- The Center for Food Safety has gone to court to force the U.S. Department of Agriculture (USDA) to release 1,179 documents that pertain to its approval of genetically modified alfalfa.
- According to the public interest group, the documents could shed light on why the agency's Animal and Plant Health Inspection Service (APHIS) changed its position in 2011 and granted Monsanto approval to sell Roundup Ready Alfalfa.
- The Center for Food Safety sought release of the documents through a Freedom of Information Act (FOIA) request, but APHIS withheld the documents and ignored an administrative appeal, according to the public interest group.
The Center for Food Safety's lawsuit, filed on March 12, 2014, alleges APHIS has violated FOIA. It refers to the FOIA request for documents back in January 2011. APHIS issued a complete response to the request on June 22, 2012, withholding 1,179 of the 3,699 requested documents. APHIS claimed the withheld documents were exempt from FOIA. The Center for Food Safety filed an administrative appeal on Aug. 5, 2012, but the public interest group said APHIS has yet to respond to the appeal and that it has "fully exhausted its administrative remedies."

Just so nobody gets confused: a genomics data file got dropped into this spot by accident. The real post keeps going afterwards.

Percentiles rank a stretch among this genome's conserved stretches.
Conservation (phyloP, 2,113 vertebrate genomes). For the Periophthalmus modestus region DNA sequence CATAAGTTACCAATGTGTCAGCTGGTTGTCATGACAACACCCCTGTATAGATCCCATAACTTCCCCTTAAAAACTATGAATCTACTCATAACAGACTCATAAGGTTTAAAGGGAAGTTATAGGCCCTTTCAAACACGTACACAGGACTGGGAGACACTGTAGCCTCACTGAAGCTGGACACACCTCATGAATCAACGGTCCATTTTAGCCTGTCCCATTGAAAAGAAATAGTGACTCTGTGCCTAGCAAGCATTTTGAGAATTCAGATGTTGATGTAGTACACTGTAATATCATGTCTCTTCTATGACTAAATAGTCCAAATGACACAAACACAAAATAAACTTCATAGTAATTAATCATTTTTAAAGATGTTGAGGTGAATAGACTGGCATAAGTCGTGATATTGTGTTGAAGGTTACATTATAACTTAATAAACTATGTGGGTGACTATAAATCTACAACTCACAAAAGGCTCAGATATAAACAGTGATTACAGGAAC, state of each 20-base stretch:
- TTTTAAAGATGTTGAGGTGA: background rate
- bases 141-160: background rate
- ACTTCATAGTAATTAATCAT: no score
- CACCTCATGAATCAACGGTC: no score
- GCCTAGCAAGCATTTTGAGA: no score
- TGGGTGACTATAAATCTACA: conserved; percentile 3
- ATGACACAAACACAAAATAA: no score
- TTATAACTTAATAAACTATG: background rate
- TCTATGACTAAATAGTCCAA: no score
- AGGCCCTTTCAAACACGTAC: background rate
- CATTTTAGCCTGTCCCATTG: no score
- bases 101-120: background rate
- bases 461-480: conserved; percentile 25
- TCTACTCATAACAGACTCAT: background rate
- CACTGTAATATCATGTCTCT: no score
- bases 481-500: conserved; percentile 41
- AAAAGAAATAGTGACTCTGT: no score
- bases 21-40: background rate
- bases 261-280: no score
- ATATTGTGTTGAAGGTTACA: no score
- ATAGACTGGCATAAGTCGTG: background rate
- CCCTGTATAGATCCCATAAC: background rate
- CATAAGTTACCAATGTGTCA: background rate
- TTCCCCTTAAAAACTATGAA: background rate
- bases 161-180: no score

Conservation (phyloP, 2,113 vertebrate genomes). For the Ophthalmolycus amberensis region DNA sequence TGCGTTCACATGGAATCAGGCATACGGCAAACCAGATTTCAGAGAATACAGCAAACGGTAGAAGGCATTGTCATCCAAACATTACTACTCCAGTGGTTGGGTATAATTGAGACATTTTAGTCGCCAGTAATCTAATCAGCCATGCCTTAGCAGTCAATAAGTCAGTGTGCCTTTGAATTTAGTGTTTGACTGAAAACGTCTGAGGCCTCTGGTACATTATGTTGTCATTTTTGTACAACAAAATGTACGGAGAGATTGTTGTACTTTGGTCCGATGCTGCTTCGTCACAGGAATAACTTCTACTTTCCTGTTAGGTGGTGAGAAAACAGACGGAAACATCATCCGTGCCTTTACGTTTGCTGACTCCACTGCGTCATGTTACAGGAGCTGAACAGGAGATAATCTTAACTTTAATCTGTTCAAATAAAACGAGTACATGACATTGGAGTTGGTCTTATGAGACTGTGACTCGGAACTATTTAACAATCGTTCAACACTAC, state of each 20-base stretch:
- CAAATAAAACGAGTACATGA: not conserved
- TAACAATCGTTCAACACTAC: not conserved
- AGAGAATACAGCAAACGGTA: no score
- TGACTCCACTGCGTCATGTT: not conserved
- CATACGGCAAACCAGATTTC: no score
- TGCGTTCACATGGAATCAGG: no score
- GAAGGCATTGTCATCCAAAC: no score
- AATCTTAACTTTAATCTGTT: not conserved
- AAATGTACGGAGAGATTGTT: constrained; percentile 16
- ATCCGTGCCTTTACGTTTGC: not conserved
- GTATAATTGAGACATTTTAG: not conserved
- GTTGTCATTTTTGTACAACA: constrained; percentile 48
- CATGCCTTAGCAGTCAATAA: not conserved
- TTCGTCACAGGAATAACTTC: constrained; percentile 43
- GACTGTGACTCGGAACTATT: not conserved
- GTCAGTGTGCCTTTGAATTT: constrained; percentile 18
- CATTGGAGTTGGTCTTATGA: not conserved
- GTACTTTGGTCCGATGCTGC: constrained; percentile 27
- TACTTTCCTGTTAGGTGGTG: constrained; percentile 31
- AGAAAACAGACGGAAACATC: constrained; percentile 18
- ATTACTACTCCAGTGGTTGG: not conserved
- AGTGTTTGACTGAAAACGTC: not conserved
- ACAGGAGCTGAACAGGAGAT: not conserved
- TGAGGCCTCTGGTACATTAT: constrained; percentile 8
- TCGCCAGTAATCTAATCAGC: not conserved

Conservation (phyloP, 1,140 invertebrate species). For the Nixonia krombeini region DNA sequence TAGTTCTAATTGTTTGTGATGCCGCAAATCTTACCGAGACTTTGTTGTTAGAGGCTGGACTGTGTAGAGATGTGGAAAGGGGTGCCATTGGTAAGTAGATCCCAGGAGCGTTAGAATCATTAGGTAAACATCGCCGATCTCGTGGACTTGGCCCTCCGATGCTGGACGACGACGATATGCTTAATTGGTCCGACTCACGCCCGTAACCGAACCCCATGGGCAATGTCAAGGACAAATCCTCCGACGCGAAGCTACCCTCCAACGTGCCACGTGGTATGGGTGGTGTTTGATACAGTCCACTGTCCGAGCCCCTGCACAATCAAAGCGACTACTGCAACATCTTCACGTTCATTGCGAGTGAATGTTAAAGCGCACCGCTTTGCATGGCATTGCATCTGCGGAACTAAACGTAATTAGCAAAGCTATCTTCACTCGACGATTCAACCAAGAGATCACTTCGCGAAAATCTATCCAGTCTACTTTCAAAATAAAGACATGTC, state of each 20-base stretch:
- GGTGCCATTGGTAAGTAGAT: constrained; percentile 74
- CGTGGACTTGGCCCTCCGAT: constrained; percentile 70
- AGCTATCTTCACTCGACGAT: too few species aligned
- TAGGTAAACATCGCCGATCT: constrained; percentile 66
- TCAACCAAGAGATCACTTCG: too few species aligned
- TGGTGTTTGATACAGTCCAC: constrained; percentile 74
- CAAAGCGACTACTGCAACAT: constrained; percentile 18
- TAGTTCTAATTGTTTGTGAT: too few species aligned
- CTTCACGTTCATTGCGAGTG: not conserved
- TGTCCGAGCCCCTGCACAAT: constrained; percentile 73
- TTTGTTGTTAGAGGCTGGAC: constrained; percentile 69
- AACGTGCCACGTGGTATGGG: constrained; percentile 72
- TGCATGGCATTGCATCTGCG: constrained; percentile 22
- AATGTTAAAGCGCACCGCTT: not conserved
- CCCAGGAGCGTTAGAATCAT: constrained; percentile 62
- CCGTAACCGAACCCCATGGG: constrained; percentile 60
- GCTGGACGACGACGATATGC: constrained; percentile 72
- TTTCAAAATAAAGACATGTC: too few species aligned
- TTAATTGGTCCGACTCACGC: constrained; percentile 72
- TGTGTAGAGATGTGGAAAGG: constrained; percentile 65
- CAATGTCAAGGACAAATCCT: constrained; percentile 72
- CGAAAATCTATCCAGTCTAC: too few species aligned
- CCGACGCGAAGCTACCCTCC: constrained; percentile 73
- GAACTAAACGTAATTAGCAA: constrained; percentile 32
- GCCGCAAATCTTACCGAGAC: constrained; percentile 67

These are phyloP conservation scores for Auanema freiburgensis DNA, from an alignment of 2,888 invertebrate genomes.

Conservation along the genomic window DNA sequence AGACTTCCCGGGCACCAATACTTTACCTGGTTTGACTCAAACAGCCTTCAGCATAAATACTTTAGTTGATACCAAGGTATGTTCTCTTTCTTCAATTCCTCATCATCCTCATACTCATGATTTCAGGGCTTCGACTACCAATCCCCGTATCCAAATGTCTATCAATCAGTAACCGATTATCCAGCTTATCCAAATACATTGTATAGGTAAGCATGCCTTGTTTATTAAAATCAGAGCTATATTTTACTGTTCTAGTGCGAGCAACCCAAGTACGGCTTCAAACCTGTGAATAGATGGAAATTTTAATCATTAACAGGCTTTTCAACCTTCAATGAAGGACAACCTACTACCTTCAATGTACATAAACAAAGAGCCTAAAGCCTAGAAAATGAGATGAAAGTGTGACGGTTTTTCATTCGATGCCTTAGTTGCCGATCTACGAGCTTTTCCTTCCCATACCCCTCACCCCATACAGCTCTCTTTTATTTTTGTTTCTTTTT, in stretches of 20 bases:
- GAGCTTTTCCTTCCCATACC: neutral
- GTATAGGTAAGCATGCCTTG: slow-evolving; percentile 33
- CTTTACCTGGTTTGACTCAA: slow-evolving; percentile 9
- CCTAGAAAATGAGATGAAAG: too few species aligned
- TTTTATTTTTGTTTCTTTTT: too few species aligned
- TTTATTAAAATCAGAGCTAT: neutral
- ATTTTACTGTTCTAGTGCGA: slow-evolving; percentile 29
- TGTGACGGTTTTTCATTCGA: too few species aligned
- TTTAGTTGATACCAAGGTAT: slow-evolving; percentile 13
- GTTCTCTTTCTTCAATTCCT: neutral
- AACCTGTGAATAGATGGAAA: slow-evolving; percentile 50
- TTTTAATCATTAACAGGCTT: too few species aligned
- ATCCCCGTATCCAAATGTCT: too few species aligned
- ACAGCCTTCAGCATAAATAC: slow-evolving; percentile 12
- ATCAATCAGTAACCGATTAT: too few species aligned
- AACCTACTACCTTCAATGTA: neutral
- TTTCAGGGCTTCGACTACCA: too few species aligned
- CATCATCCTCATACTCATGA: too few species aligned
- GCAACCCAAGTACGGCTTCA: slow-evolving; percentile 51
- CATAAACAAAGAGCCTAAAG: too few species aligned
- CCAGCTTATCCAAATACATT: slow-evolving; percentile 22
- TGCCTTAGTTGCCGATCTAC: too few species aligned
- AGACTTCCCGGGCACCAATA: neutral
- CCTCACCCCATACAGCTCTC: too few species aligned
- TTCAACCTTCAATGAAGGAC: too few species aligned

Usually when there's a report involving a lawsuit and Monsanto, it's the company that is being sued, but this case is focused on getting the FDA to release the documents in question. This has already dragged on for 3 years, but at the rates in which courts move, it will likely drag on for quite a while longer.